Authoritarianism was assessed using five items. These items included: “Young people today don't have enough respect for traditional British values”; “For some crimes, the death penalty is the most appropriate sentence”; and “Schools should teach children to obey authority”. Participants answered on a 5-point scale from 1 (Strongly disagree) to 5 (Strongly agree). A score for each participant was constructed as the mean score across items. Of those participants who provided complete responses for the EU items 14423 participants also provided complete information for this measure.

Locus of Control: External and Internal were each assessed using a single item. These items were: “Many times I feel that I have little influence over the things that happen to me” (reverse-scored) (locus of control: external; and “When I make plans, I am almost certain that I can make them work.” (locus of control: internal). Participants answered on a 5-point scale from 1 (Strongly disagree) to 5 (Strongly agree). Of those participants who provided complete responses for the EU items 13541 and 13509 participants also provided complete information on the locus of control external and internal items, respectively.

Economic Left Right was assessed using five items. These items included: “Government should redistribute income from the better off to those who are less well off” (reverse-scored); “Ordinary working people do not get their fair share of the nation's wealth” (reverse-scored); and “Management will always try to get the better of employees if it gets the chance” (reverse-scored). Participants answered on a 5-point scale from 1 (Strongly disagree) to 5 (Strongly agree). A score for each participant was constructed as the mean score across items. Of those participants who provided complete responses for the EU items 14675 participants also provided complete information on this measure.

Risk Taking was assessed using a single item: “Generally speaking, how willing are you to take risks?”. Participants answered on a 4-point scale from 1(Very unwilling to take risks) to 4 (Very willing to take risks). Of those participants who provided complete responses for the EU items 15860 participants also provided complete information on this measure.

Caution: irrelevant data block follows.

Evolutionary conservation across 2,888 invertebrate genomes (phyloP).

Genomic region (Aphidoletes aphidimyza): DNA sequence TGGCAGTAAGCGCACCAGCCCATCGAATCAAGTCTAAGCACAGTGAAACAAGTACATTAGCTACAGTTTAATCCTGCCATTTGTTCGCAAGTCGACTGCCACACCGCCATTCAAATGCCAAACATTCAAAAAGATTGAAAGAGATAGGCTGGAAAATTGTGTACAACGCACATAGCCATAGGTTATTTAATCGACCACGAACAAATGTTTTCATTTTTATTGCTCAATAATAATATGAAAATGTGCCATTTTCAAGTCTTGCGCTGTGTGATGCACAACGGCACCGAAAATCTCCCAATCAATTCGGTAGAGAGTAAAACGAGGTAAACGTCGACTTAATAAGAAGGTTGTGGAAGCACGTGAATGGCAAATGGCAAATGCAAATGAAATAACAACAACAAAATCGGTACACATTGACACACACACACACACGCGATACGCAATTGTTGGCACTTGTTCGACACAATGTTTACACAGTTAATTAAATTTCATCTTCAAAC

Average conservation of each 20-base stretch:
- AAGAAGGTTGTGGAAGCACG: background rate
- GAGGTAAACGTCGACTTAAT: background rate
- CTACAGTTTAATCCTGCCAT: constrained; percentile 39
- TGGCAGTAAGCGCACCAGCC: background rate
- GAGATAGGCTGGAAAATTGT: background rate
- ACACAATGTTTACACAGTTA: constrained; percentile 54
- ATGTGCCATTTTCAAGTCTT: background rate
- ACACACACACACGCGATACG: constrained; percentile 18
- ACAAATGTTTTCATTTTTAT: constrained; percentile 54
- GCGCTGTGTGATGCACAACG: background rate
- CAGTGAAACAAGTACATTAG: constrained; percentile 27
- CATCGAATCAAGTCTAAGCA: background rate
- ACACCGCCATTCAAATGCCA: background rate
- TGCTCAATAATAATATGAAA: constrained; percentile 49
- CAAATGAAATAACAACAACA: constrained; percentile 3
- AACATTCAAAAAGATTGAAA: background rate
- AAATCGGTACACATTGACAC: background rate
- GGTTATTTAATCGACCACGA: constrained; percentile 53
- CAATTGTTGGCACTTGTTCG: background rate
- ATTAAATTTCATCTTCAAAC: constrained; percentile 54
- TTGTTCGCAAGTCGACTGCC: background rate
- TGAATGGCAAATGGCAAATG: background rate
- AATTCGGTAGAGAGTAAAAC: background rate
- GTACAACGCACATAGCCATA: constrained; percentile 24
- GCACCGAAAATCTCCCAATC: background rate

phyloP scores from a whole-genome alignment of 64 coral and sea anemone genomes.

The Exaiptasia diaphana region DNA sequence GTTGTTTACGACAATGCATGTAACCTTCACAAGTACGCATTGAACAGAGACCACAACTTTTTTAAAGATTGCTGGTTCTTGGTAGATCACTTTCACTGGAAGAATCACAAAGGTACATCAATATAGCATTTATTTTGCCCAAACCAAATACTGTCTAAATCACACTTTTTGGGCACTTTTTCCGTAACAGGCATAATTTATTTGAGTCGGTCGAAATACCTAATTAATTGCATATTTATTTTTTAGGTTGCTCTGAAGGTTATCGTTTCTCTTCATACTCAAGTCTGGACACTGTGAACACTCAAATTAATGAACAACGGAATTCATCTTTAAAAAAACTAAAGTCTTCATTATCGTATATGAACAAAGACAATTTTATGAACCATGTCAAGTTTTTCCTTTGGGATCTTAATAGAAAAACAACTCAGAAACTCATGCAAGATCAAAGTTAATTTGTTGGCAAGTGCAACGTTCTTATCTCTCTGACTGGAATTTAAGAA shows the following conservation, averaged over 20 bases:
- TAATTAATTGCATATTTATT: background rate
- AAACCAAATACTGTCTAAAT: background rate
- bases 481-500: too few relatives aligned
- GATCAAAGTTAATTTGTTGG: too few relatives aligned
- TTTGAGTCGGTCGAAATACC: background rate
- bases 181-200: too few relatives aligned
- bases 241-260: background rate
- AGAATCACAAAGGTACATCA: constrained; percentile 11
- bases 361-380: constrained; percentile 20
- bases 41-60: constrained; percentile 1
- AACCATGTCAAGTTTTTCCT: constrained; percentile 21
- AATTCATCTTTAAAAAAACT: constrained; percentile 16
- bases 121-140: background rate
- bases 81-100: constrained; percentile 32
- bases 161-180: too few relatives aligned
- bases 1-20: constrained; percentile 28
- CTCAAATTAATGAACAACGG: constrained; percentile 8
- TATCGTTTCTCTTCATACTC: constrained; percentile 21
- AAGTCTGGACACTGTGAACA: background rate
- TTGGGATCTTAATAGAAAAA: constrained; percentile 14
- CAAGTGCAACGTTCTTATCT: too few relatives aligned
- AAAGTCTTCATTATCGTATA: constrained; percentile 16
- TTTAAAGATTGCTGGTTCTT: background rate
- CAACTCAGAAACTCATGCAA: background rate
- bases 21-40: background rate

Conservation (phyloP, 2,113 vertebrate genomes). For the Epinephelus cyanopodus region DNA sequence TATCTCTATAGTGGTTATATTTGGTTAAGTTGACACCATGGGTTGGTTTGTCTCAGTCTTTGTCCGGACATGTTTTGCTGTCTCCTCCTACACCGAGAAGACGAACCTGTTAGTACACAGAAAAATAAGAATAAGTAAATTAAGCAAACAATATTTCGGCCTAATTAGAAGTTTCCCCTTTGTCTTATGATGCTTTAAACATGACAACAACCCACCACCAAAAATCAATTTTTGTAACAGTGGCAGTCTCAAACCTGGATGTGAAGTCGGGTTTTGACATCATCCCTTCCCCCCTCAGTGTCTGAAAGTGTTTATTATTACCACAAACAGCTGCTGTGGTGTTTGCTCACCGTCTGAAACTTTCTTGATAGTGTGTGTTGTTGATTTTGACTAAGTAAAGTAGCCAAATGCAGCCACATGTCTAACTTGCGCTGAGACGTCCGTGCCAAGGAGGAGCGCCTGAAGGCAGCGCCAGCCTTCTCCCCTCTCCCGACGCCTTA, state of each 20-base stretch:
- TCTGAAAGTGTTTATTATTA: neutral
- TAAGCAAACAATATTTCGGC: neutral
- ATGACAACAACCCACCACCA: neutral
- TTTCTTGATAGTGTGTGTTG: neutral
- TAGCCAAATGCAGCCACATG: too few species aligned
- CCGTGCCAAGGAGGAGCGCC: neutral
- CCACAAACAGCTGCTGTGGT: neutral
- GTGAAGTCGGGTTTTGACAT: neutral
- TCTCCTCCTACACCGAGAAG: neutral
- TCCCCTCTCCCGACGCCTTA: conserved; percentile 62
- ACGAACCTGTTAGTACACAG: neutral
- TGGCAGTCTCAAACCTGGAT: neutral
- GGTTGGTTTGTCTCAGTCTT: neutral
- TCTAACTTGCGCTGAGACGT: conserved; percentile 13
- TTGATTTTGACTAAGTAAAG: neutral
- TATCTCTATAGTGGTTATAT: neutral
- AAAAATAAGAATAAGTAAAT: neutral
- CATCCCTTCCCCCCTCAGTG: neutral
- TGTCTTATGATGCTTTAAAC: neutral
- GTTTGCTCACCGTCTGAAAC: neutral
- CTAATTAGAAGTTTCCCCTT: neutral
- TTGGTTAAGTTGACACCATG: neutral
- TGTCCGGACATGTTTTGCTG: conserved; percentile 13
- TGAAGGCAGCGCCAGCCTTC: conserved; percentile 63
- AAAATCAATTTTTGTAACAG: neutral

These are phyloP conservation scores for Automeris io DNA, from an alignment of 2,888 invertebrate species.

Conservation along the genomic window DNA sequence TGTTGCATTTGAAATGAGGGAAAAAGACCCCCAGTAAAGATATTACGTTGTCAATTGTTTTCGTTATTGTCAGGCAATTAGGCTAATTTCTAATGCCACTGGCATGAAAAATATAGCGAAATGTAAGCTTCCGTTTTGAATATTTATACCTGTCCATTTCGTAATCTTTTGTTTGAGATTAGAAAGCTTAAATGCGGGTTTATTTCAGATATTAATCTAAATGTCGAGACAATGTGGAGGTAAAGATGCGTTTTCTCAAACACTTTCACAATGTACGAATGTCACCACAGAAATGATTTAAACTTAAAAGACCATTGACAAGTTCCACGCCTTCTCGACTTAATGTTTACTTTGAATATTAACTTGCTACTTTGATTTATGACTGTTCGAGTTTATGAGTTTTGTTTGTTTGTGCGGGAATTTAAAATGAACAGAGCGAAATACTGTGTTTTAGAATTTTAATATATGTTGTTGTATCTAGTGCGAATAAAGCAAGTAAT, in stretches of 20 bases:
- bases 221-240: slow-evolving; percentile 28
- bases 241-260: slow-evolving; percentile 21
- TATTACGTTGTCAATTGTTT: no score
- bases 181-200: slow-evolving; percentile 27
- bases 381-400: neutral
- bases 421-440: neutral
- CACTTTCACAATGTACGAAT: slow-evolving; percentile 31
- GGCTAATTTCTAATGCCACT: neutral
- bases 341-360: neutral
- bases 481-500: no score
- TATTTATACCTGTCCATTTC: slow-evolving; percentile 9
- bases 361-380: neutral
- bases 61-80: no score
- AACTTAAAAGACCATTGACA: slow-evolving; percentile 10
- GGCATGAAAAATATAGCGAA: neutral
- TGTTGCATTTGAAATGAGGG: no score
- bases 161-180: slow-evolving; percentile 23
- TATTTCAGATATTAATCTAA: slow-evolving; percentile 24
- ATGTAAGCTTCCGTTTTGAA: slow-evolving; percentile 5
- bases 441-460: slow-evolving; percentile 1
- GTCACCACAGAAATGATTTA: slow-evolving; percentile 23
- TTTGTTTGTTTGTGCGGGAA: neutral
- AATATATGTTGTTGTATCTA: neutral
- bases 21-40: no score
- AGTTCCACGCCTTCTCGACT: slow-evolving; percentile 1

Intolerance of Uncertainty was assessed using three items. These items were: “I hate not knowing what the future holds”; “I strongly prefer to be certain about the outcome before making a decision”; and “I hate uncertainty”. Participants answered on a 5-point scale from 1 (Strongly disagree) to 5 (Strongly agree). A score for each participant was constructed as the mean score across the items. Of those participants who provided complete responses for the EU items 13374 participants also provided complete information on this measure.

EU Knowledge was assessed using six items. Participants were asked whether a statement concerning the EU was true or false. These statements included: “Each EU Member State elects the same number of representatives to the European Parliament”; “Croatia is a member of the EU”; and “The European Union is made up of 15 member states”. A correct answer was scored as 1 and a sum score was generated from responses across the items. Of those participants who provided complete responses for the EU items 15860 participants also provided complete information on this measure.